5.5. SOCIALISM (IN AMERICAN POLITICS), THE MEANING OF ECONOMIC FREEDOM AND THE EMPIRICAL EVIDENCE OF ITS POWER, FROM EUROPE



Introduction

Now that both, charges of socialism have entered the American political lexicon and economic freedom is under attack, it seems to be an excellent time to:

- Reflect on the concept of economic freedom; and
- analyze some (European) data on its power.

The Concept

Economic freedom finds its counterpart, its equivalent, in the political arena, in democracy.

That is why economic democracy is frequently a synonym for economic freedom.

Democracy means essentially power to the people. Economic freedom, signifies power to the consumer.

In politics, we have parties. In the market, there are firms. In politics we must have free flow of information. In markets, we require transparency, that is competition based on 1) price and/or 2) quality and/or 3) delivery and not on other factors: “reasons that reason ignores”, as Camões, the Portuguese national poet said. In politics we have % of votes. In the economy, the name of the game is market share. Political parties gain power. Companies seek profits.


 
Democracy, economic freedom and regulation

Since my freedom ends where that of others start, it is rather obvious that in order to have political freedom we need a minimum of laws and rules. Otherwise the strong will have more freedom than the weak. Power will concentrate. Power will lead to power. And dictatorship (or dominant power) will follow.

Thus, the old saying that “eternal vigilance is the price of freedom” (Wendell Phillips).

Vigilance in the economic arena receives the name of (a certain degree of) regulation (and antitrust). Simply, to assure 1) high levels of competition; 2) with transparency (based on price/quality/delivery).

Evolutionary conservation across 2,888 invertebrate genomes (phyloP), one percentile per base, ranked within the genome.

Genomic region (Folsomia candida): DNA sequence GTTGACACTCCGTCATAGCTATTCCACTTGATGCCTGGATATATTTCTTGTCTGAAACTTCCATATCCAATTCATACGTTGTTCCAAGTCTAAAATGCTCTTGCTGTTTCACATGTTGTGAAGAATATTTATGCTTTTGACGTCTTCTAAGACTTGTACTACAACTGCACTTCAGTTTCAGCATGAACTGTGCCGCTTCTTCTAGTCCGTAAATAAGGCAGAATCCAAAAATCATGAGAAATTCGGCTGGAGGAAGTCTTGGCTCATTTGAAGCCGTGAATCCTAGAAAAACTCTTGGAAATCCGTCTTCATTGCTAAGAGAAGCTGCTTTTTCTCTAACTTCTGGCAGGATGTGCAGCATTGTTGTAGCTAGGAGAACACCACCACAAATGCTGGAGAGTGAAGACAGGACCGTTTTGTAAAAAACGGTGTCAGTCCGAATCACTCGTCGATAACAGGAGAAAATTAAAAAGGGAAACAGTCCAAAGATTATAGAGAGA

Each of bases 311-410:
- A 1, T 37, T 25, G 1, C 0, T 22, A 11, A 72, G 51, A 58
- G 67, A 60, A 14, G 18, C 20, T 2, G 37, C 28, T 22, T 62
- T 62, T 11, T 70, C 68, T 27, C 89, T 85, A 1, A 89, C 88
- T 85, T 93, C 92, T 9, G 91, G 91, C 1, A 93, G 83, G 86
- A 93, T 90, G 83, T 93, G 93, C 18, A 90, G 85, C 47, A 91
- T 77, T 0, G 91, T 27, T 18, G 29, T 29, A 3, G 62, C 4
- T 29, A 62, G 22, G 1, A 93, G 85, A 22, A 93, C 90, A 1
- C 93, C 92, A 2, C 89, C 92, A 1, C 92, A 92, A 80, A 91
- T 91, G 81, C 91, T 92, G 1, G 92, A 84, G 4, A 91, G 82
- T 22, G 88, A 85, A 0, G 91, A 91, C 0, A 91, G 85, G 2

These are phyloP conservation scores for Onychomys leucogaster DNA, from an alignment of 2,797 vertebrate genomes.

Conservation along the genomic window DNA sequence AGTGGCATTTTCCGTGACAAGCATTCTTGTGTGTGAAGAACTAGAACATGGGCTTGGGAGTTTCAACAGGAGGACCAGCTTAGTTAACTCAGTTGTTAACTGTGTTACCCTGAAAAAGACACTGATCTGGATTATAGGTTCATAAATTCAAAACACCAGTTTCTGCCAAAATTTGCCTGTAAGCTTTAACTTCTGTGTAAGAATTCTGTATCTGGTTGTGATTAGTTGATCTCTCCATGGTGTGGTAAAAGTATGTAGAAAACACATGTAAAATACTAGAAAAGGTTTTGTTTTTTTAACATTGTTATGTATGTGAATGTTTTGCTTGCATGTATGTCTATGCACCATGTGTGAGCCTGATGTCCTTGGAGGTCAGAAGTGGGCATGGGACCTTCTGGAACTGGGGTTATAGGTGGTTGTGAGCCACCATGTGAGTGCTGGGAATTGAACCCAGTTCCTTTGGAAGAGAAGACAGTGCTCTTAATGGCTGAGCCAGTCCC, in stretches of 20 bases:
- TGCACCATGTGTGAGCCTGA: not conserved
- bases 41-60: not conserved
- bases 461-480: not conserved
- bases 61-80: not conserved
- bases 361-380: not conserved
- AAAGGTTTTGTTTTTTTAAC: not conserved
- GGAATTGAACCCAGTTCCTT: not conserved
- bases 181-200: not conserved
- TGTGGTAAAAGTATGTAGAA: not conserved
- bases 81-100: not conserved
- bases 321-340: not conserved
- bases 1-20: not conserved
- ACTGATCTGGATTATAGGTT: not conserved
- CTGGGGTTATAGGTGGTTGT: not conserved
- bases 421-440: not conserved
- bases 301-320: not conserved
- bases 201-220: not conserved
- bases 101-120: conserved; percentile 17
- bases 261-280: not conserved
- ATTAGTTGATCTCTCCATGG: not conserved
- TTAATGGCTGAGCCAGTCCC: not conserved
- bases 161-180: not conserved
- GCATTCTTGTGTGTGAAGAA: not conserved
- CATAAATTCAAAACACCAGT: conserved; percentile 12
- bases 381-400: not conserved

So, hands off does not guarantee either political or economic freedom.

Sure, that too much regulation will stifle both. Just as too little will replace democracy and markets with jungles. Where everything goes.

Here, as frequently (Aristotle) “the virtue lies in the middle: not at either extremes”. In just the enough amount of regulation (for economic freedom) and laws (for political democracy).

And of course that, when thinking about the recent financial crisis, we should always keep in mind that banks are very special institutions. Different from all others. From consumer products companies to industrial goods manufacturers. Banks create (and destroy) money: the so called money/credit multiplier. Then they also receive deposits. And they manage pensions. Not like my beer supplier or favorite hotel chain. That is, banks are different institutions and different institutions require different policies.


The sources of economic freedom

So, what does economic freedom (democracy) depend upon? (Just) enough regulation. Low state and taxation (both are coercive powers). Free labor markets. A good justice system (a country without a fast justice is not free). Free international trade. Low corruption. Low black markets.

All these variables are summarized in the Economic Freedom Index (of the Heritage Foundation). That index rates countries all over the world in terms of economic freedom. The 2016 index has Hong Kong as the freer and North Korea as the worst (178th).